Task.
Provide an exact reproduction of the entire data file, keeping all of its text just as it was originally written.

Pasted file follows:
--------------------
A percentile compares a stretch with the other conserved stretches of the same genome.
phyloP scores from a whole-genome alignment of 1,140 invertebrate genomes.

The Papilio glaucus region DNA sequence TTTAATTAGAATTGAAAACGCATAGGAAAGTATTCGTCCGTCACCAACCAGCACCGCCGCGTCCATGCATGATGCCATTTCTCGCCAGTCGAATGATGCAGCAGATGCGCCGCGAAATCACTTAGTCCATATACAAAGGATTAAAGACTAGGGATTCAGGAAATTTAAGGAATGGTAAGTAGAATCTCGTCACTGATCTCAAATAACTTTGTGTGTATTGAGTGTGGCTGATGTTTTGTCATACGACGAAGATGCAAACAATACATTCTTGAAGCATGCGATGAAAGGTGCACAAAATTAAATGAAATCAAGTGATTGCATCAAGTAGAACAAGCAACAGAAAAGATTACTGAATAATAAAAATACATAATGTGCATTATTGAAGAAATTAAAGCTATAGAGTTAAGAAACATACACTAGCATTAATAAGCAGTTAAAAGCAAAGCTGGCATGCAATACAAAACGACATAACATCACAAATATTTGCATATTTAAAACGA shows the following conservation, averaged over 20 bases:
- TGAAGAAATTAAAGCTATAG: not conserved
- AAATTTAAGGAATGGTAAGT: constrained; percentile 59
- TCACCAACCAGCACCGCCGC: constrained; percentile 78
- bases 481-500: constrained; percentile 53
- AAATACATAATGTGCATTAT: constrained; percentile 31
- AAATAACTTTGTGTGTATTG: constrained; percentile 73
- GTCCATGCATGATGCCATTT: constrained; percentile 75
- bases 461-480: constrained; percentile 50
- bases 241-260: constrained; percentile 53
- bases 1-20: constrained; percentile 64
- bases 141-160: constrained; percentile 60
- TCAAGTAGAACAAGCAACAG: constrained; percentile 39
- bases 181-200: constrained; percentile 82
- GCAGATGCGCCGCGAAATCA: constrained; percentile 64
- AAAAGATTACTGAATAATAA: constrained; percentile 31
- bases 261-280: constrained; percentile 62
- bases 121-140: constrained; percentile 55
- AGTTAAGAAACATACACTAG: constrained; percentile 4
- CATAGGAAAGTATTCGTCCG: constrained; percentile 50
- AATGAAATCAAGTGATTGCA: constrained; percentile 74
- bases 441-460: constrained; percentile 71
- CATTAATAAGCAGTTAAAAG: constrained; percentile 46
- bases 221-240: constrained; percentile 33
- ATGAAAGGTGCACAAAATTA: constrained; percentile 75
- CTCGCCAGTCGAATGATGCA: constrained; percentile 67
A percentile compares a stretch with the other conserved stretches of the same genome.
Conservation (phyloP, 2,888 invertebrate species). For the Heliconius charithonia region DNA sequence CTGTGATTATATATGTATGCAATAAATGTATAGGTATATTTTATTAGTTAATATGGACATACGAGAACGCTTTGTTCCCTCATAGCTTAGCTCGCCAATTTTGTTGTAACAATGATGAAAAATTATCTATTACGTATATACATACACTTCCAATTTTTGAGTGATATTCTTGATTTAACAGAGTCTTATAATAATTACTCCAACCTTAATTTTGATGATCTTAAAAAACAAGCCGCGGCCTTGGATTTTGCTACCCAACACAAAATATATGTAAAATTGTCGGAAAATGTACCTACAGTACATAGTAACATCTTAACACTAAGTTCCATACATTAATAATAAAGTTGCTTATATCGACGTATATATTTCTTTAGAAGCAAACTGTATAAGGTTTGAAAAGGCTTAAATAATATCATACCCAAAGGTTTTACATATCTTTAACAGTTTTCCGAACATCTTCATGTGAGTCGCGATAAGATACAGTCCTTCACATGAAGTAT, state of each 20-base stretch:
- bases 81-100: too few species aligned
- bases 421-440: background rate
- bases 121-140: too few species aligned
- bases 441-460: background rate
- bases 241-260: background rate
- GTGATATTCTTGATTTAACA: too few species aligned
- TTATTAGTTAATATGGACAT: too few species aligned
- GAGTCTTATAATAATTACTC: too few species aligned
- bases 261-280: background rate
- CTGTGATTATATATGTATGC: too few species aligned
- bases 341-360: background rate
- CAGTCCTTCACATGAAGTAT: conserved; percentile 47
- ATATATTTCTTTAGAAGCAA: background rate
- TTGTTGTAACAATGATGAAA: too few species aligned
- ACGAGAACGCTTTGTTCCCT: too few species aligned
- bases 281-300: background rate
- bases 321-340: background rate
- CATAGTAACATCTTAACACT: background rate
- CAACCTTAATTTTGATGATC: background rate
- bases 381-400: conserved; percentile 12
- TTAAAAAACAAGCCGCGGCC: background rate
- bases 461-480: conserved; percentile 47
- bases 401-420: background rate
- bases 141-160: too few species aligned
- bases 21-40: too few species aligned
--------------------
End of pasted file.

A percentile compares a stretch with the other conserved stretches of the same genome.
phyloP scores from a whole-genome alignment of 1,140 invertebrate genomes.

The Papilio glaucus region DNA sequence TTTAATTAGAATTGAAAACGCATAGGAAAGTATTCGTCCGTCACCAACCAGCACCGCCGCGTCCATGCATGATGCCATTTCTCGCCAGTCGAATGATGCAGCAGATGCGCCGCGAAATCACTTAGTCCATATACAAAGGATTAAAGACTAGGGATTCAGGAAATTTAAGGAATGGTAAGTAGAATCTCGTCACTGATCTCAAATAACTTTGTGTGTATTGAGTGTGGCTGATGTTTTGTCATACGACGAAGATGCAAACAATACATTCTTGAAGCATGCGATGAAAGGTGCACAAAATTAAATGAAATCAAGTGATTGCATCAAGTAGAACAAGCAACAGAAAAGATTACTGAATAATAAAAATACATAATGTGCATTATTGAAGAAATTAAAGCTATAGAGTTAAGAAACATACACTAGCATTAATAAGCAGTTAAAAGCAAAGCTGGCATGCAATACAAAACGACATAACATCACAAATATTTGCATATTTAAAACGA shows the following conservation, averaged over 20 bases:
- TGAAGAAATTAAAGCTATAG: not conserved
- AAATTTAAGGAATGGTAAGT: constrained; percentile 59
- TCACCAACCAGCACCGCCGC: constrained; percentile 78
- bases 481-500: constrained; percentile 53
- AAATACATAATGTGCATTAT: constrained; percentile 31
- AAATAACTTTGTGTGTATTG: constrained; percentile 73
- GTCCATGCATGATGCCATTT: constrained; percentile 75
- bases 461-480: constrained; percentile 50
- bases 241-260: constrained; percentile 53
- bases 1-20: constrained; percentile 64
- bases 141-160: constrained; percentile 60
- TCAAGTAGAACAAGCAACAG: constrained; percentile 39
- bases 181-200: constrained; percentile 82
- GCAGATGCGCCGCGAAATCA: constrained; percentile 64
- AAAAGATTACTGAATAATAA: constrained; percentile 31
- bases 261-280: constrained; percentile 62
- bases 121-140: constrained; percentile 55
- AGTTAAGAAACATACACTAG: constrained; percentile 4
- CATAGGAAAGTATTCGTCCG: constrained; percentile 50
- AATGAAATCAAGTGATTGCA: constrained; percentile 74
- bases 441-460: constrained; percentile 71
- CATTAATAAGCAGTTAAAAG: constrained; percentile 46
- bases 221-240: constrained; percentile 33
- ATGAAAGGTGCACAAAATTA: constrained; percentile 75
- CTCGCCAGTCGAATGATGCA: constrained; percentile 67
A percentile compares a stretch with the other conserved stretches of the same genome.
Conservation (phyloP, 2,888 invertebrate species). For the Heliconius charithonia region DNA sequence CTGTGATTATATATGTATGCAATAAATGTATAGGTATATTTTATTAGTTAATATGGACATACGAGAACGCTTTGTTCCCTCATAGCTTAGCTCGCCAATTTTGTTGTAACAATGATGAAAAATTATCTATTACGTATATACATACACTTCCAATTTTTGAGTGATATTCTTGATTTAACAGAGTCTTATAATAATTACTCCAACCTTAATTTTGATGATCTTAAAAAACAAGCCGCGGCCTTGGATTTTGCTACCCAACACAAAATATATGTAAAATTGTCGGAAAATGTACCTACAGTACATAGTAACATCTTAACACTAAGTTCCATACATTAATAATAAAGTTGCTTATATCGACGTATATATTTCTTTAGAAGCAAACTGTATAAGGTTTGAAAAGGCTTAAATAATATCATACCCAAAGGTTTTACATATCTTTAACAGTTTTCCGAACATCTTCATGTGAGTCGCGATAAGATACAGTCCTTCACATGAAGTAT, state of each 20-base stretch:
- bases 81-100: too few species aligned
- bases 421-440: background rate
- bases 121-140: too few species aligned
- bases 441-460: background rate
- bases 241-260: background rate
- GTGATATTCTTGATTTAACA: too few species aligned
- TTATTAGTTAATATGGACAT: too few species aligned
- GAGTCTTATAATAATTACTC: too few species aligned
- bases 261-280: background rate
- CTGTGATTATATATGTATGC: too few species aligned
- bases 341-360: background rate
- CAGTCCTTCACATGAAGTAT: conserved; percentile 47
- ATATATTTCTTTAGAAGCAA: background rate
- TTGTTGTAACAATGATGAAA: too few species aligned
- ACGAGAACGCTTTGTTCCCT: too few species aligned
- bases 281-300: background rate
- bases 321-340: background rate
- CATAGTAACATCTTAACACT: background rate
- CAACCTTAATTTTGATGATC: background rate
- bases 381-400: conserved; percentile 12
- TTAAAAAACAAGCCGCGGCC: background rate
- bases 461-480: conserved; percentile 47
- bases 401-420: background rate
- bases 141-160: too few species aligned
- bases 21-40: too few species aligned